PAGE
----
The statistics from the National Center for Victims of Crime are grim; more than 57 percent of all recorded mass shootings occurred within the past decade. When you look at the fatalities and casualties from these tragic events, it gets even worse. The worst year on record was 2017, where 117 people lost their lives and 587 people were injured in 11 mass shootings. With statistics like this in hand, it’s clear that public spaces, including airports, must ready themselves for the unthinkable.
Fort Lauderdale-Hollywood International Airport’s Director Mark Gale and other airport executives have chosen to be very public about the airport’s Jan. 6, 2017, massacre that kicked off the worst year in mass shooting history. Their reasons are simple: To help others prepare and respond.
This is an example of a sensitive topic, handled with tact and sensitivity and covered thoroughly, so that others can learn from it. Ronnie Wendt has covered mass shootings from the Columbine shooting in 1999 to the Las Vegas strip tragedy in 2017. She has made it her mission to showcase how we can understand, prevent, prepare and respond to these events.
“Early last year, Fort Lauderdale-Hollywood International Airport (FLL) in Broward County, Florida, experienced the deadliest airport shooting in U.S. history when a passenger killed five people and sent six others to the hospital with injuries. More than 50 others were hospitalized for chest pains, low blood sugar, broken bones, etc. incurred while fleeing the scene and during a subsequent stampede triggered by false reports of another shooting.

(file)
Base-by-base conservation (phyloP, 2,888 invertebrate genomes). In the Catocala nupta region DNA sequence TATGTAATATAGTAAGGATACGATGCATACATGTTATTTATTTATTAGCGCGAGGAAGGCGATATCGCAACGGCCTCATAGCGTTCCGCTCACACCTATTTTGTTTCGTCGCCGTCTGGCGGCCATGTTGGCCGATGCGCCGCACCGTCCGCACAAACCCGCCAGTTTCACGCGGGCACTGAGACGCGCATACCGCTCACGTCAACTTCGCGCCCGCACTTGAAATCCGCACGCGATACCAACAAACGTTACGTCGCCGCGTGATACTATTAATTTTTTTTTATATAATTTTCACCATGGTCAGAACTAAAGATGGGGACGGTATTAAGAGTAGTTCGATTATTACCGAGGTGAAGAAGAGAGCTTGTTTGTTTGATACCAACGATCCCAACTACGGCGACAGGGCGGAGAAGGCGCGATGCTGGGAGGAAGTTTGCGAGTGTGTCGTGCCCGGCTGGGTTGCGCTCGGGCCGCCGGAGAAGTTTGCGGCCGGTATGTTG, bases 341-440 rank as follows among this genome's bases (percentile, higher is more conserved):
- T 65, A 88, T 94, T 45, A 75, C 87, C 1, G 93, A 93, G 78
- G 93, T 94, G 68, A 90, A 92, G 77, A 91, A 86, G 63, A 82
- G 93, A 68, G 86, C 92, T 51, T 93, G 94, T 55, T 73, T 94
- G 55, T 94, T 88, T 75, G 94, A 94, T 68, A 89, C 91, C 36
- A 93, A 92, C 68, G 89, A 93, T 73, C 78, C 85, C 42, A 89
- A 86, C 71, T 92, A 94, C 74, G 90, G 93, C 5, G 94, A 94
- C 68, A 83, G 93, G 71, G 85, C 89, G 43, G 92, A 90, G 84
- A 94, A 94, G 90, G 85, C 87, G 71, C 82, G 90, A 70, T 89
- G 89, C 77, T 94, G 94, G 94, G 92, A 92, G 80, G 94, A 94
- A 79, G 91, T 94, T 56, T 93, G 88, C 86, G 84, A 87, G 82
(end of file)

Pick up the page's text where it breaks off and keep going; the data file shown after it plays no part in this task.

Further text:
Airport Director Mark Gale and other FLL executives have been notably candid sharing their reflections about the horrific tragedy for the good of the overall industry. “When you think of the tens of millions of people who traverse through airports every day, there is no foolproof way to prevent the actions of a single individual,” Gale says solemnly. “However, there are lessons in this incident that can help every airport—from a small general aviation facility to a large mega-hub—be better prepared.”
This article, written for Airport Improvement magazine, identifies nine ways airports can better prepare for a mass shooting event.
“Just because we are better prepared, doesn’t mean that everything’s going to be fine,” Gale reflects. “If the same kind of event were to happen again tomorrow, next week, next month or next year, we could wind up with similar outcomes. But we believe through regular meetings with law enforcement and fire/rescue, and by drilling together, at least a piece of how we respond might be much different and much better.